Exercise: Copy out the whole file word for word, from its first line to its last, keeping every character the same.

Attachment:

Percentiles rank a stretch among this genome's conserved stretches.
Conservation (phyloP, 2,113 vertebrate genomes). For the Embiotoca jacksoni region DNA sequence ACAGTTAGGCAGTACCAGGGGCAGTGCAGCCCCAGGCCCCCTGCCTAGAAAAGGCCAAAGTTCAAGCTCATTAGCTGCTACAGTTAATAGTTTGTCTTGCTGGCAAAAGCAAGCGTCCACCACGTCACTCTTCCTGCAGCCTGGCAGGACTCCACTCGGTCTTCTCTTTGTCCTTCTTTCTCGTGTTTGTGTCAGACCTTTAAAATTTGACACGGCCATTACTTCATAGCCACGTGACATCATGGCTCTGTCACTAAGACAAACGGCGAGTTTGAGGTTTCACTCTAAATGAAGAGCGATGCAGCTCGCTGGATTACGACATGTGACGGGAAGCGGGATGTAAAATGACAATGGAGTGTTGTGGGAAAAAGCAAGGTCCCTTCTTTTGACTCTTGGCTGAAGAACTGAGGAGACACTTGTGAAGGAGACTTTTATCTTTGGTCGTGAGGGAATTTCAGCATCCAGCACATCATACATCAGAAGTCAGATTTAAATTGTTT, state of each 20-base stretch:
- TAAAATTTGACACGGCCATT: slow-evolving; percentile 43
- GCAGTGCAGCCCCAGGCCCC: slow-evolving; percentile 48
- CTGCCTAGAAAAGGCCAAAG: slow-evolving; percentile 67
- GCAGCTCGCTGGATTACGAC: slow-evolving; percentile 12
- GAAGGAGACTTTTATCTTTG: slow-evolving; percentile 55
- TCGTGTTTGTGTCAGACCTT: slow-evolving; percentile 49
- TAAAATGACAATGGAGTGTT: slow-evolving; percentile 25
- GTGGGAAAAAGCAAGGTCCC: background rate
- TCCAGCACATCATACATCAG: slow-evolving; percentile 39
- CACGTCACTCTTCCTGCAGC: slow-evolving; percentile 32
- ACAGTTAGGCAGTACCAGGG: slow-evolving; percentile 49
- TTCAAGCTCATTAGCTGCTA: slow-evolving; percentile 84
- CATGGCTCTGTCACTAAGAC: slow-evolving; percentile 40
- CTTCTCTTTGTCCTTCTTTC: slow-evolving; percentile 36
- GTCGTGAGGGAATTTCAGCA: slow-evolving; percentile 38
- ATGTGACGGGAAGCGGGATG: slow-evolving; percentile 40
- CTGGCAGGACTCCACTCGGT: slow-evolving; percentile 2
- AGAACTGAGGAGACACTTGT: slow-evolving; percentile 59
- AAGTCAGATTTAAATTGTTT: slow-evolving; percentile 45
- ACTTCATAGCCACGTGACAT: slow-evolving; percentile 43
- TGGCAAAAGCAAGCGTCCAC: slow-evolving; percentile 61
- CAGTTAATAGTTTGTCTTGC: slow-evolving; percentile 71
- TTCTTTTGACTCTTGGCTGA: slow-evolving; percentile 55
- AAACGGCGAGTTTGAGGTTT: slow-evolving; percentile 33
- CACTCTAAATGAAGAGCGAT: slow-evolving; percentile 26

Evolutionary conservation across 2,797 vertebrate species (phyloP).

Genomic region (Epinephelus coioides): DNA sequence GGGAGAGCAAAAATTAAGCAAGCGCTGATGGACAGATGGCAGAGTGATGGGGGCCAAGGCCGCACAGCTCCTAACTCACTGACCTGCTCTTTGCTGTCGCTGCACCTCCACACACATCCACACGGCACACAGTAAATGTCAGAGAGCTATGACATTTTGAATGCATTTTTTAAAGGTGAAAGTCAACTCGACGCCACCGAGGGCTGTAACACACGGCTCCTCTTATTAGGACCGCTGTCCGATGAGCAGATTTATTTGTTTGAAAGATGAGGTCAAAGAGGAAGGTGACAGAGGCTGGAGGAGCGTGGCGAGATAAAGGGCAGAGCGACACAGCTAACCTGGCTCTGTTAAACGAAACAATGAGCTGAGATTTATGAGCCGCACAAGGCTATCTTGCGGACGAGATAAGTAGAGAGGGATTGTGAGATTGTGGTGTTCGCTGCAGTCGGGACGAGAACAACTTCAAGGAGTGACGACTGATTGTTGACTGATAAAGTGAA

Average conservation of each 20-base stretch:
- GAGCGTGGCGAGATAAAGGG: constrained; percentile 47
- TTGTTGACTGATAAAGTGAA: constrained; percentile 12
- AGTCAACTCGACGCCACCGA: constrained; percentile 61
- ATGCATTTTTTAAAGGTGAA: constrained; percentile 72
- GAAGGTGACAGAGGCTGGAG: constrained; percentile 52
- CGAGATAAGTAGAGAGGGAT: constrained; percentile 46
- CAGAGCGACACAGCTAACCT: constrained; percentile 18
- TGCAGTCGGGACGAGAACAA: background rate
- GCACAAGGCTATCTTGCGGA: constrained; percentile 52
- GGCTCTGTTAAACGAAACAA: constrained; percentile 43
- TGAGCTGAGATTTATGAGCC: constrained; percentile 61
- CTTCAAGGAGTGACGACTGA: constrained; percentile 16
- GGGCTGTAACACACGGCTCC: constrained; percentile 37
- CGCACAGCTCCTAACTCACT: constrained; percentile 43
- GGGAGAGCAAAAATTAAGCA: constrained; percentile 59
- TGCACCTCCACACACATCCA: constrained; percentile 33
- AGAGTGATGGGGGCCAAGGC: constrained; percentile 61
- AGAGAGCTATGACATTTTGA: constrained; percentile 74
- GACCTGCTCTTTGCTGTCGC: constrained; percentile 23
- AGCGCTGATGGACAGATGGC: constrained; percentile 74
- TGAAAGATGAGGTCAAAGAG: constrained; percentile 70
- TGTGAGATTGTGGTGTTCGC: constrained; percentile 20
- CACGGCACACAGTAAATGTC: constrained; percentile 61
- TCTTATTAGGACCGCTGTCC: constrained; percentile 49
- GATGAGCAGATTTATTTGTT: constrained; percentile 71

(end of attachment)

Percentiles rank a stretch among this genome's conserved stretches.
Conservation (phyloP, 2,113 vertebrate genomes). For the Embiotoca jacksoni region DNA sequence ACAGTTAGGCAGTACCAGGGGCAGTGCAGCCCCAGGCCCCCTGCCTAGAAAAGGCCAAAGTTCAAGCTCATTAGCTGCTACAGTTAATAGTTTGTCTTGCTGGCAAAAGCAAGCGTCCACCACGTCACTCTTCCTGCAGCCTGGCAGGACTCCACTCGGTCTTCTCTTTGTCCTTCTTTCTCGTGTTTGTGTCAGACCTTTAAAATTTGACACGGCCATTACTTCATAGCCACGTGACATCATGGCTCTGTCACTAAGACAAACGGCGAGTTTGAGGTTTCACTCTAAATGAAGAGCGATGCAGCTCGCTGGATTACGACATGTGACGGGAAGCGGGATGTAAAATGACAATGGAGTGTTGTGGGAAAAAGCAAGGTCCCTTCTTTTGACTCTTGGCTGAAGAACTGAGGAGACACTTGTGAAGGAGACTTTTATCTTTGGTCGTGAGGGAATTTCAGCATCCAGCACATCATACATCAGAAGTCAGATTTAAATTGTTT, state of each 20-base stretch:
- TAAAATTTGACACGGCCATT: slow-evolving; percentile 43
- GCAGTGCAGCCCCAGGCCCC: slow-evolving; percentile 48
- CTGCCTAGAAAAGGCCAAAG: slow-evolving; percentile 67
- GCAGCTCGCTGGATTACGAC: slow-evolving; percentile 12
- GAAGGAGACTTTTATCTTTG: slow-evolving; percentile 55
- TCGTGTTTGTGTCAGACCTT: slow-evolving; percentile 49
- TAAAATGACAATGGAGTGTT: slow-evolving; percentile 25
- GTGGGAAAAAGCAAGGTCCC: background rate
- TCCAGCACATCATACATCAG: slow-evolving; percentile 39
- CACGTCACTCTTCCTGCAGC: slow-evolving; percentile 32
- ACAGTTAGGCAGTACCAGGG: slow-evolving; percentile 49
- TTCAAGCTCATTAGCTGCTA: slow-evolving; percentile 84
- CATGGCTCTGTCACTAAGAC: slow-evolving; percentile 40
- CTTCTCTTTGTCCTTCTTTC: slow-evolving; percentile 36
- GTCGTGAGGGAATTTCAGCA: slow-evolving; percentile 38
- ATGTGACGGGAAGCGGGATG: slow-evolving; percentile 40
- CTGGCAGGACTCCACTCGGT: slow-evolving; percentile 2
- AGAACTGAGGAGACACTTGT: slow-evolving; percentile 59
- AAGTCAGATTTAAATTGTTT: slow-evolving; percentile 45
- ACTTCATAGCCACGTGACAT: slow-evolving; percentile 43
- TGGCAAAAGCAAGCGTCCAC: slow-evolving; percentile 61
- CAGTTAATAGTTTGTCTTGC: slow-evolving; percentile 71
- TTCTTTTGACTCTTGGCTGA: slow-evolving; percentile 55
- AAACGGCGAGTTTGAGGTTT: slow-evolving; percentile 33
- CACTCTAAATGAAGAGCGAT: slow-evolving; percentile 26

Evolutionary conservation across 2,797 vertebrate species (phyloP).

Genomic region (Epinephelus coioides): DNA sequence GGGAGAGCAAAAATTAAGCAAGCGCTGATGGACAGATGGCAGAGTGATGGGGGCCAAGGCCGCACAGCTCCTAACTCACTGACCTGCTCTTTGCTGTCGCTGCACCTCCACACACATCCACACGGCACACAGTAAATGTCAGAGAGCTATGACATTTTGAATGCATTTTTTAAAGGTGAAAGTCAACTCGACGCCACCGAGGGCTGTAACACACGGCTCCTCTTATTAGGACCGCTGTCCGATGAGCAGATTTATTTGTTTGAAAGATGAGGTCAAAGAGGAAGGTGACAGAGGCTGGAGGAGCGTGGCGAGATAAAGGGCAGAGCGACACAGCTAACCTGGCTCTGTTAAACGAAACAATGAGCTGAGATTTATGAGCCGCACAAGGCTATCTTGCGGACGAGATAAGTAGAGAGGGATTGTGAGATTGTGGTGTTCGCTGCAGTCGGGACGAGAACAACTTCAAGGAGTGACGACTGATTGTTGACTGATAAAGTGAA

Average conservation of each 20-base stretch:
- GAGCGTGGCGAGATAAAGGG: constrained; percentile 47
- TTGTTGACTGATAAAGTGAA: constrained; percentile 12
- AGTCAACTCGACGCCACCGA: constrained; percentile 61
- ATGCATTTTTTAAAGGTGAA: constrained; percentile 72
- GAAGGTGACAGAGGCTGGAG: constrained; percentile 52
- CGAGATAAGTAGAGAGGGAT: constrained; percentile 46
- CAGAGCGACACAGCTAACCT: constrained; percentile 18
- TGCAGTCGGGACGAGAACAA: background rate
- GCACAAGGCTATCTTGCGGA: constrained; percentile 52
- GGCTCTGTTAAACGAAACAA: constrained; percentile 43
- TGAGCTGAGATTTATGAGCC: constrained; percentile 61
- CTTCAAGGAGTGACGACTGA: constrained; percentile 16
- GGGCTGTAACACACGGCTCC: constrained; percentile 37
- CGCACAGCTCCTAACTCACT: constrained; percentile 43
- GGGAGAGCAAAAATTAAGCA: constrained; percentile 59
- TGCACCTCCACACACATCCA: constrained; percentile 33
- AGAGTGATGGGGGCCAAGGC: constrained; percentile 61
- AGAGAGCTATGACATTTTGA: constrained; percentile 74
- GACCTGCTCTTTGCTGTCGC: constrained; percentile 23
- AGCGCTGATGGACAGATGGC: constrained; percentile 74
- TGAAAGATGAGGTCAAAGAG: constrained; percentile 70
- TGTGAGATTGTGGTGTTCGC: constrained; percentile 20
- CACGGCACACAGTAAATGTC: constrained; percentile 61
- TCTTATTAGGACCGCTGTCC: constrained; percentile 49
- GATGAGCAGATTTATTTGTT: constrained; percentile 71